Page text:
Eric Garner death: NYPD judge recommends firing officer over chokehold death
An administrative judge on Friday recommended firing the New York City police officer accused of using a chokehold in the 2014 death of an unarmed black man whose dying pleas of “I can’t breathe” became a rallying cry against alleged police brutality.
The judge’s findings in the disciplinary case of Officer Daniel Pantaleo were provided to his lawyer and the city agency that acted as a prosecutor at his department trial last spring.
Pantaleo’s lawyer will have about two weeks to submit responses before Police Commissioner James O’Neill makes a final decision on punishment.
“Today’s decision confirms what the Civilian Complaint Review Board always has maintained: Officer Daniel Pantaleo committed misconduct on July 17, 2014, and his actions caused the death of Eric Garner,” said Fred Davie, chairman of the review board that served as the prosecutor.
The administrative judge, NYPD Deputy Commissioner of Trials Rosemarie Maldonado, had been tasked with deciding whether Pantaleo used a banned chokehold to take Eric Garner to the ground during a tense confrontation on a Staten Island street. Pantaleo’s lawyers had argued he used an approved “seat belt” technique to subdue Garner, who refused to be handcuffed after officers accused him of selling untaxed cigarettes.
Videos taken by bystanders showed Garner crying out “I can’t breathe” at least 11 times before he fell unconscious. The medical examiner’s office said a chokehold contributed to Garner’s death.
Pantaleo’s lawyer, Stuart London, was scheduled to speak Friday afternoon along with union officials who have supported the officer.
The Rev. Al Sharpton, appearing with two of Garner’s children, called on the police commissioner to “immediately and unequivocally accept the recommendation of the judge and do it right away.”
“The city should not have in its employ someone that would choke someone to death, in violation of police guidelines. Someone who heard someone say 11 times, ‘I can’t breathe,’” Sharpton said.
“This decision is a decision that is good for the citizens of the city, but make no mistake about it, this is not justice for the Garner family. Justice for the Garner family would have been a federal proceeding or a criminal proceeding in the local courts.”
Last month, the day before the fifth anniversary of Garner’s death, federal prosecutors announced they would not bring criminal charges against Pantaleo, 33, following a five-year civil rights investigation.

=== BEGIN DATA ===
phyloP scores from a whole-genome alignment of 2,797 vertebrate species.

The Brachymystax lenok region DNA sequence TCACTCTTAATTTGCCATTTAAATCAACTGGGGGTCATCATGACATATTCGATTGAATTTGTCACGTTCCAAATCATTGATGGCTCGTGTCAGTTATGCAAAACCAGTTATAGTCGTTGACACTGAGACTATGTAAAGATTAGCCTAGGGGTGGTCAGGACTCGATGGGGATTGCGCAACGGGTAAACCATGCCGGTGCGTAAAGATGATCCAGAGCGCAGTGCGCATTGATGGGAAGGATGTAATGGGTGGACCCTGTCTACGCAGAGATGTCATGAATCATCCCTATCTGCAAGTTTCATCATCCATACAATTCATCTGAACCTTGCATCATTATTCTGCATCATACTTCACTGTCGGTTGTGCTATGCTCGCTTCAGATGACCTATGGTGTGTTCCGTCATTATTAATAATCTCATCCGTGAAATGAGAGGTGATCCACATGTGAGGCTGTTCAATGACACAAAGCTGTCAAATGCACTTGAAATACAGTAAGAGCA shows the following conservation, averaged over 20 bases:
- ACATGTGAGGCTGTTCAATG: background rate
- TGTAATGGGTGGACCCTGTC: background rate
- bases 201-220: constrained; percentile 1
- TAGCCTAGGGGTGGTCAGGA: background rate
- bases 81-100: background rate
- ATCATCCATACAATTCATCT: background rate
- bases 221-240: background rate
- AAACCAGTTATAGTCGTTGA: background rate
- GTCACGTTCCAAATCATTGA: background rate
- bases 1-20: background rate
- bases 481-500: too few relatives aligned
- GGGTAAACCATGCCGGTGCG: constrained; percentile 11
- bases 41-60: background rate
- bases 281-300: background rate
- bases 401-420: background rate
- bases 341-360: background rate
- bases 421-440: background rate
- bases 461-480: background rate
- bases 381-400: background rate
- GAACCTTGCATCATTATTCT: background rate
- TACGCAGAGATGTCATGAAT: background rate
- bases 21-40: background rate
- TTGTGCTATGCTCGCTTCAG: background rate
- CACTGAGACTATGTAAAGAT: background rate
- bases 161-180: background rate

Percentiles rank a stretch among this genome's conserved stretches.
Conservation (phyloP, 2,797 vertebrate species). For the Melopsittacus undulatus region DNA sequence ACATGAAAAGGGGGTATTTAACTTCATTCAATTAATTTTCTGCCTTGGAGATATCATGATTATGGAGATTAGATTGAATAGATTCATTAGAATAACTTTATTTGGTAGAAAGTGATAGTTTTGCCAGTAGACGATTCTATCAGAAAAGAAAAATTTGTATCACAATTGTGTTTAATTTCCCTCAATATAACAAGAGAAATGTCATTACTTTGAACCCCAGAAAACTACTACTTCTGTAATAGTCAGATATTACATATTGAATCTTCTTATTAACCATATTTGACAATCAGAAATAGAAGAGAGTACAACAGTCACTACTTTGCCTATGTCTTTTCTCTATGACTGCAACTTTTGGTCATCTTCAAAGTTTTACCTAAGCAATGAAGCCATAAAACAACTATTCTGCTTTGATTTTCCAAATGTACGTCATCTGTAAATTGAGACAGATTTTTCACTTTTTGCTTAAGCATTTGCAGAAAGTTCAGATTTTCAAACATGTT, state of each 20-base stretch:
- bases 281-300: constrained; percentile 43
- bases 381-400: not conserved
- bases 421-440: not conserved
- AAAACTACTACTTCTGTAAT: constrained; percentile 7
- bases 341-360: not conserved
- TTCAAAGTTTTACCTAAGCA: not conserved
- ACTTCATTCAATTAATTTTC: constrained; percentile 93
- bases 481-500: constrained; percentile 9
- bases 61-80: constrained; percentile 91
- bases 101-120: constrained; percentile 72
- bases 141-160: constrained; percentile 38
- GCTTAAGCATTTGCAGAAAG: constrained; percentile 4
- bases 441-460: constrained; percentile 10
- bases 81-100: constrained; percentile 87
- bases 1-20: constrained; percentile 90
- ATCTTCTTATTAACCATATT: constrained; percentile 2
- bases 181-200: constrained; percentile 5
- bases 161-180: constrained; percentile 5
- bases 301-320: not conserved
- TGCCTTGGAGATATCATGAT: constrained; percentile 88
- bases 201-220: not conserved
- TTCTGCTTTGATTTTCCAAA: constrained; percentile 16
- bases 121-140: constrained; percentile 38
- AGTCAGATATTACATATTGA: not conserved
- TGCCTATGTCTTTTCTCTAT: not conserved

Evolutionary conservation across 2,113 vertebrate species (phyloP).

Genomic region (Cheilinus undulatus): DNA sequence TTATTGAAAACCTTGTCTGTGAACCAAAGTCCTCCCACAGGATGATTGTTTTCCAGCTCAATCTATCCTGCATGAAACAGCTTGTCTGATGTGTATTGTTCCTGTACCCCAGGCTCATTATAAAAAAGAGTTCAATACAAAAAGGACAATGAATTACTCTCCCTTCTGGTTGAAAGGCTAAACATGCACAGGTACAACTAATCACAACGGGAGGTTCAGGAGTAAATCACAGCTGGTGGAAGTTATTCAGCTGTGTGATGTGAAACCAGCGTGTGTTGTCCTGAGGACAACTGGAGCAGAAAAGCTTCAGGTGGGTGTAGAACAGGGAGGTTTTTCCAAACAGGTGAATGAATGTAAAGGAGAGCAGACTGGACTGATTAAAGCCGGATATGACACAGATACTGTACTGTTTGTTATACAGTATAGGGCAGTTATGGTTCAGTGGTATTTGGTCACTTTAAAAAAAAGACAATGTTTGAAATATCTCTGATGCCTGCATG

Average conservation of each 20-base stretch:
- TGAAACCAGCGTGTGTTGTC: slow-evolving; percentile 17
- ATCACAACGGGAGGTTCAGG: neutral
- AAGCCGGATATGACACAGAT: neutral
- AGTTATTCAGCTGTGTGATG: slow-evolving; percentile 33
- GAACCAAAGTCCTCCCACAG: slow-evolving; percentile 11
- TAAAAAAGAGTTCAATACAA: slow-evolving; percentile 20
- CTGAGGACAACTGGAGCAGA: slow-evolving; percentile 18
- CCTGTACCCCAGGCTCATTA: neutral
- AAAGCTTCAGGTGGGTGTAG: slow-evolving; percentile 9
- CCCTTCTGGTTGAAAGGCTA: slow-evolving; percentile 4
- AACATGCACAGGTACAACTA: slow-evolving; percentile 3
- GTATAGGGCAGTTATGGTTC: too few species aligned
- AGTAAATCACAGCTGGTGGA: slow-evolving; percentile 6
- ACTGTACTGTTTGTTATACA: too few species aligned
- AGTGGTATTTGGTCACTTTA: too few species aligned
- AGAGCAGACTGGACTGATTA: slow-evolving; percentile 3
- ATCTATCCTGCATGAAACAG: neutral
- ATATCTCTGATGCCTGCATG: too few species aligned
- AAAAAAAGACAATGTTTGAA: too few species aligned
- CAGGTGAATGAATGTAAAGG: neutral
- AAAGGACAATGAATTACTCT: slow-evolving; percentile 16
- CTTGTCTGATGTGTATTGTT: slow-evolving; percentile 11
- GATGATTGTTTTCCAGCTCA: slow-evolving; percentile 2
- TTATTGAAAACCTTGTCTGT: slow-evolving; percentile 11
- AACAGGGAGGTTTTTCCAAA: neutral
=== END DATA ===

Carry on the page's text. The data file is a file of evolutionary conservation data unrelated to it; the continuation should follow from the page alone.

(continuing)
Pantaleo initially tried to use two approved restraint tactics on Garner, who was much larger at 6-foot-2 and about 400 pounds, but ended up wrapping his arm around Garner’s neck for about seven seconds as they struggled against a glass storefront window and fell to the sidewalk.
The officer was stripped of his gun and put on desk duty after the incident but continued to draw a hefty salary since Garner’s death, with his pay peaking at more than $120,000 in 2017, according to city payroll records.
Garner’s death came at a time of a growing public outcry over police killings of unarmed black men that sparked the national Black Lives Matter movement. Just weeks later, protests erupted in Ferguson, Mo., over the fatal shooting of unarmed teenager Michael Brown.
When a Staten Island grand jury declined to indict Pantaleo on state charges in December 2014, demonstrations flared in New York and several other cities.
Garner’s death has dogged New York Mayor Bill de Blasio since it happened in his first year in office.
His initial statements after the death were critical of the officers involved, and he talked publicly about having had to warn his own son, who is black, to be careful during any encounters with police. Then, as protests flared, a disturbed man angry about the Garner and Brown cases ambushed and killed two New York City police officers as they sat in their cruiser.
The head of the city’s largest police union said the mayor had “blood on his hands” over the killings. Police officers turned their backs on the mayor at the officers’ funerals.
De Blasio, now running for president, wound up infuriating police reform advocates, too, by allowing the department to wait for years to begin disciplinary proceedings against Pantaleo. The delay was due to the city’s desire to avoid interfering in the ongoing federal civil rights investigation.
Chants of “Fire Pantaleo” interrupted De Blasio at Wednesday’s Democratic presidential debate in Detroit.
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